October 18, 2011

Indian generic drug firms - pharma MNC patent fight to determine price of medicines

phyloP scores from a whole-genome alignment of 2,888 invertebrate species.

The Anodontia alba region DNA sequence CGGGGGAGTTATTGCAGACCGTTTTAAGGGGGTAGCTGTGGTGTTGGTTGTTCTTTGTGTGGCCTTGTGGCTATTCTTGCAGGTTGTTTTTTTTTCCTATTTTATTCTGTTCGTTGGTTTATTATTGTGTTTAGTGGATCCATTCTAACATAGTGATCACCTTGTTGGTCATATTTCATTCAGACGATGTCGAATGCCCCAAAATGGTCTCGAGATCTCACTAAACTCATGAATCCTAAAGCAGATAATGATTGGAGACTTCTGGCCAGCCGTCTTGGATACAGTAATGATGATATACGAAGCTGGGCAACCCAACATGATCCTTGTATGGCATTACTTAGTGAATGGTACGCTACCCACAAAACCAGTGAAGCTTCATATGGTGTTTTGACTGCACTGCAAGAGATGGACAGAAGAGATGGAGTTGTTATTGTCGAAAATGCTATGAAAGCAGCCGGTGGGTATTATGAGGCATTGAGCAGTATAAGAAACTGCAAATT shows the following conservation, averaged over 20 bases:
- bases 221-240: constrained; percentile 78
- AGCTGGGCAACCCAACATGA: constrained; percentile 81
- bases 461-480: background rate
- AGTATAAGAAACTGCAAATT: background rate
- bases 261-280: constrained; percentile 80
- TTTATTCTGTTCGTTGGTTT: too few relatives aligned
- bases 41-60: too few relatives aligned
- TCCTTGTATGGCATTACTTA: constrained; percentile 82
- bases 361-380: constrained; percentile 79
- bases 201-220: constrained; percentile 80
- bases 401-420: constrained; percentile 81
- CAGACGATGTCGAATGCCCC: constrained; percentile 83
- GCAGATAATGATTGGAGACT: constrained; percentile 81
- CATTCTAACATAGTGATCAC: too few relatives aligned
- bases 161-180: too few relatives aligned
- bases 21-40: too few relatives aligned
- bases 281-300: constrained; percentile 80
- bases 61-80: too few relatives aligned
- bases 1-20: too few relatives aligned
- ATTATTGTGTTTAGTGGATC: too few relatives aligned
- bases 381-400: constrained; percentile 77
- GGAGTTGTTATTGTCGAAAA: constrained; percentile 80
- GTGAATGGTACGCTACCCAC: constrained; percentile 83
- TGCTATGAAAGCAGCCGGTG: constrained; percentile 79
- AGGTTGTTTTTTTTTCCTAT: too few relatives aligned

Last month, former Solicitor General Gopal Subramanium launched an impassioned argument in the Supreme Court against the rejection of a patent to Glivec, a leukemia drug made by pharma MNC Novartis. His appeal, which ran for three successive days, was directed at a controversial provision in the country's patent laws that have largely favoured domestic drugmakers. A week earlier, Natco Pharma had filed the country's first compulsory licensing application, a provision that allows a generic drugmaker to make and sell a cheaper version of a patented drug by paying royalties. The Indian company was taking aim at German firm Bayer AG's patented cancer drug Nexavar. In Natco's case, the government will decide if its application deserves merit. Whichever way the cases go, their outcomes will have far-reaching implications on the country's patent regime, which is at a tipping point thanks to a long-running battle between global drugmakers on one side and local companies and health activists on the other. The verdicts are also expected to bring clarity on a contentious issue and influence the plans of drug MNCs in India. Final Word Both sides are hopeful that the verdicts will go their way. "A loud and clear statement [will go out] to all that for India, nothing is more important than its people," says Dilip G Shah, secretary general at Indian Pharmaceutical Alliance, which lobbies for big Indian generic firms. But leading intellectual property lawyer Pravin Anand, who represents several foreign drugmakers, says the government and industry have not given due respect to innovations or patents. "For years, we have been saying we are not ready. It is time we bite the bullet," says Anand. In any case, the cases will have a significant bearing on the grant of patents in the country, thereby affecting the cost of treatment. Generic medicines produced by Indian companies are cheaper by up to 35 times than foreign drugs. Novartis is seeking clarity on the interpretation of Section 3(d) of the patent law, a provision that rejects patent claims for incremental innovation unless it provides significantly enhanced thereupatic efficacy over known compounds. The provision has long been the cause of the rejection of several patent claims in India's four patent offices and courts. The case centres on the legal interpretation of certain terms in the section such as "efficacy" and "known substances". Novartis has faced two reversals related to the drug in lower courts. The case, now in the final leg, is due to be heard afresh after one of the judges recused himself. Natco's application will decide the government's policy on allowing generic firms to market their version in public interest, dreaded words for a patent holder. Natco says Bayer's drug, at about `2.85 lakh for a month's dose, is unaffordable for patients. The company wants the government to force Bayer to grant a licence to sell its own version at `8,900, or 32 times cheaper. Industry watchers have dubbed the move as a small step for Natco but a giant leap for the Indian generic industry. Amit Sengupta of the People's Health Movement says a favourable verdict will encourage more Indian companies to knock on the government's doors. Weak Regime? Despite reservations from some quarters, India adopted a new patent regime in 2005 that gives a patent holder 20 years exclusive rights to sell its products in a country where about a third lives below poverty line and cost of health care is among the main causes of indebtedness. Until then, India followed a patent regime . adopted by the Indira Gandhiled government in 1971 . that allowed local firms to make generic copies of patented products as long as they used a different process. The new patent regime also ushered in a growing number of patent disputes between global drugmakers and Indian generic companies. MNCs have been calling for stricter enforcement and interpretation of some its clauses. Their dismay stems from the practice of lower courts typically siding with Indian companies, bearing in mind public interest. "There are some issues that need to be addressed such as the interpretation of Section 3(d) and issue of data exclusivity," says Tapan J Ray, director general at Organisation of Pharmaceutical Producers of India (OPPI). But Pratibha Singh, another Delhibased lawyer, says the IPR implementation since 2005 has been 'absolutely perfect'. The objections of a few pharma firms do not mean the implementation is ineffective. Still, some independent experts say though India's patent regime appears fairly sound on paper, there is room for improvement. ''There are still several gaps in terms of its actual implementation,'' says Shamnad Basheer, professor in IP Law at National University of Juridical Sciences. This includes a shortage of well-qualified patent professionals, limited capacity at patent office and courts, among other constraints. What is now clear is that India Inc, in particular the drug industry, will have to live with patent disputes for at least 50 years as is in the developed markets, says Singh. Global MNCs, meanwhile, have threatened to halt their investments in India, particularly in R&D. Firms such as Novartis have shown that it is no empty threat. According to Shah, it's a trade-off between FDI and public health. The Indian pharmaceutical industry has emerged as a global player on its own and it is capable of judging its interests, he says. The key concern of the government and health activists is that a weak patent regime would make drugs unaffordable. If Novartis wins, India may end up granting far more patents than required under international trade rules or envisioned by India's lawmakers, says Geneva-based NGO Medicines Sans Frontiers. The best way for the government to balance promoting innovations and access to drugs is by limiting grant of patents to deserving inventions, say experts. ''Compulsory licensing is a key tool in this balance between innovation incentives and access to medicines as it ensures easy availability of affordable medicines and also compensating the innovator,'' says Basheer. Link: Original Article